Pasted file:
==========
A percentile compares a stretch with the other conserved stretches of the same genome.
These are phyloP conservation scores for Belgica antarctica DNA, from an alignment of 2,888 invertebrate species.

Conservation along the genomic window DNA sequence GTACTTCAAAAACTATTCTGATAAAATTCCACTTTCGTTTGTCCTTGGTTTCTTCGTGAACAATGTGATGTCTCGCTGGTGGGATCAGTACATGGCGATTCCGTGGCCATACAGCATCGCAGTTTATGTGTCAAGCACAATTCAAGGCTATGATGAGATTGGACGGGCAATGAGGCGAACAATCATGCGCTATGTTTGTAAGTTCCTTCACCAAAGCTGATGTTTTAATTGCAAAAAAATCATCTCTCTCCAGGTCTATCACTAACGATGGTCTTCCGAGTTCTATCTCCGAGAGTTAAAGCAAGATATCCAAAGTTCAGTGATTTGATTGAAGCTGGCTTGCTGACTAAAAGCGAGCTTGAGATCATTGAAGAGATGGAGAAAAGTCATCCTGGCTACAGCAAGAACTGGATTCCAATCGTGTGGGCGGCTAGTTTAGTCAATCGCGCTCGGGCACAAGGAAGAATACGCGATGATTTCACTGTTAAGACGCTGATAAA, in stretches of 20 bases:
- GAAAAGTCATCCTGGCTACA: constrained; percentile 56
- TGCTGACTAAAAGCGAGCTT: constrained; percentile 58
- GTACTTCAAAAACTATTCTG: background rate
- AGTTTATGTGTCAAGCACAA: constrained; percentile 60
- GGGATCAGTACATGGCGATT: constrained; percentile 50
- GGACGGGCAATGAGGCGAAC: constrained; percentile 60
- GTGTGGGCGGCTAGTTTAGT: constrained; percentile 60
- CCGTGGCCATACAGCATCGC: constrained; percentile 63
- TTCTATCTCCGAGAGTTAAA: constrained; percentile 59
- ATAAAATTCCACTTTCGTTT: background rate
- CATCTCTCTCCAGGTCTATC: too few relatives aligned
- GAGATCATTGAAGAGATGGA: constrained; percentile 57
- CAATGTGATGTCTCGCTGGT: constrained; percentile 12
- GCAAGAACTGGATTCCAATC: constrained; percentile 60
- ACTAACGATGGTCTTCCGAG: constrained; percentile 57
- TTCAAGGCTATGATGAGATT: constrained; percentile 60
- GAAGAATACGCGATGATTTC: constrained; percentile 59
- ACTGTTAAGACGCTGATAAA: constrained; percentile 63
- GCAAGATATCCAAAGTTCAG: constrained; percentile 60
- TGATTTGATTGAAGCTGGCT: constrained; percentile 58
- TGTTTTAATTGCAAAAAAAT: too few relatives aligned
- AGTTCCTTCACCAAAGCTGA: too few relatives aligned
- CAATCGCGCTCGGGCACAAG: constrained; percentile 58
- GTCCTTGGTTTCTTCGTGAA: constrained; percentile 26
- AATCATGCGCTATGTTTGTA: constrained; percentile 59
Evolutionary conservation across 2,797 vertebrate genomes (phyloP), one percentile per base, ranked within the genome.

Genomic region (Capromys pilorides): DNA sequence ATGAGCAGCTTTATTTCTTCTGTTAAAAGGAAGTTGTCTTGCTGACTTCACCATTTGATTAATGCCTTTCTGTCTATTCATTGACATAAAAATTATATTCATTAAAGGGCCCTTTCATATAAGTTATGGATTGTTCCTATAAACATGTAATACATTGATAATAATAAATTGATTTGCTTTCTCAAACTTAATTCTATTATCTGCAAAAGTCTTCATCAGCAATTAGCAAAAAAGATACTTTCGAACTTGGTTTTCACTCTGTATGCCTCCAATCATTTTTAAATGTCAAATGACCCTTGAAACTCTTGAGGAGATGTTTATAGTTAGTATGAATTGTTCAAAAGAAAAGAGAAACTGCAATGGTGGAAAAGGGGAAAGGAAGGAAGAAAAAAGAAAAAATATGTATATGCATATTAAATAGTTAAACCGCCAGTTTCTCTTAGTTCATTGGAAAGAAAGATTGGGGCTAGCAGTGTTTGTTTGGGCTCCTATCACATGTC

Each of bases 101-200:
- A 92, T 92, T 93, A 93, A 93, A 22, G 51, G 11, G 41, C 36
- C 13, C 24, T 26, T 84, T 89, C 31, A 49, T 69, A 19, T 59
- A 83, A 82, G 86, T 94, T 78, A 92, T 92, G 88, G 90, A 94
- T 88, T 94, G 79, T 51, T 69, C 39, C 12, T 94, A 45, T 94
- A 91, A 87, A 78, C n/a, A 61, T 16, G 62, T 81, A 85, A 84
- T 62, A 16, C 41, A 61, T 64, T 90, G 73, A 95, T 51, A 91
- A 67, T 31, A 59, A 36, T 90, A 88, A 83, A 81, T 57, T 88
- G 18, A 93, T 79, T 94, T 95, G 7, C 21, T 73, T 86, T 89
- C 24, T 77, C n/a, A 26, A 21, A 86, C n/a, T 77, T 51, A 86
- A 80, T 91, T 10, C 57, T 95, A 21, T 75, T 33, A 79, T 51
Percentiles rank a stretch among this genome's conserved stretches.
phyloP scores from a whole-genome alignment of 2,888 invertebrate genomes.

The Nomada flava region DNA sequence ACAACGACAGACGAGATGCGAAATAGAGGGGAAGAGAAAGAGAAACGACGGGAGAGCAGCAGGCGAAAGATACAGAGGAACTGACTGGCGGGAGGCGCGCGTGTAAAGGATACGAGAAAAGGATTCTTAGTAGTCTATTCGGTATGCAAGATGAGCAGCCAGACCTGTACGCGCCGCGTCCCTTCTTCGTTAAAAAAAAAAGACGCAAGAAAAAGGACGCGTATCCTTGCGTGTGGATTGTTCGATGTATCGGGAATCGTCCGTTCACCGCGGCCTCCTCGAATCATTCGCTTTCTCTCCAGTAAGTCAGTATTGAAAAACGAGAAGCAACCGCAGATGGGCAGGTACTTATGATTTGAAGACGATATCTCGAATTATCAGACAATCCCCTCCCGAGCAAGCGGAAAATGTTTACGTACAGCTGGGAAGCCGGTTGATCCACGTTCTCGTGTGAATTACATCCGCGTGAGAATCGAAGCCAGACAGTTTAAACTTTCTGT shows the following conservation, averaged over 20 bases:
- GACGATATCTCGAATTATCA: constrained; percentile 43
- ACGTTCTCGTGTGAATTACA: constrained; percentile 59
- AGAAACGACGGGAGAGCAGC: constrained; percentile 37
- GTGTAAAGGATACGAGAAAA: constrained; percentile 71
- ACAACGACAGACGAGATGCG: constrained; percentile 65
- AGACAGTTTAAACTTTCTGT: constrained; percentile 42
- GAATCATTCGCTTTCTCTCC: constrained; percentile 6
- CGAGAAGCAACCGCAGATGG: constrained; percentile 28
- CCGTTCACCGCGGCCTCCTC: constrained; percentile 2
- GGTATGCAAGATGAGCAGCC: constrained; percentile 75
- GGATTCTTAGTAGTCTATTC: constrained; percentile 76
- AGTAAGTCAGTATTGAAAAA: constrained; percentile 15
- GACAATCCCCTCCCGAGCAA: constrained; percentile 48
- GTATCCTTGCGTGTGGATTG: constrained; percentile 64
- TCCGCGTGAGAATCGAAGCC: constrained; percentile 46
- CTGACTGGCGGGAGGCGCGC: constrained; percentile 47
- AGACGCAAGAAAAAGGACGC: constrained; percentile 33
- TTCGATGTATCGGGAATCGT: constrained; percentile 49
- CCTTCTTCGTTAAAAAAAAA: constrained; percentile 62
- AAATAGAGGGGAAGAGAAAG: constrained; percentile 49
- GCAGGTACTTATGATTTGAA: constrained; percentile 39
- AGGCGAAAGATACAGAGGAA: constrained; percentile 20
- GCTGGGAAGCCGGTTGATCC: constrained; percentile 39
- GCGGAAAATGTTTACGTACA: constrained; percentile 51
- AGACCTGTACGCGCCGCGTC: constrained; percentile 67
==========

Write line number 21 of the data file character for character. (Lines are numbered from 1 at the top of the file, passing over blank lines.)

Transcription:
- ACTGTTAAGACGCTGATAAA: constrained; percentile 63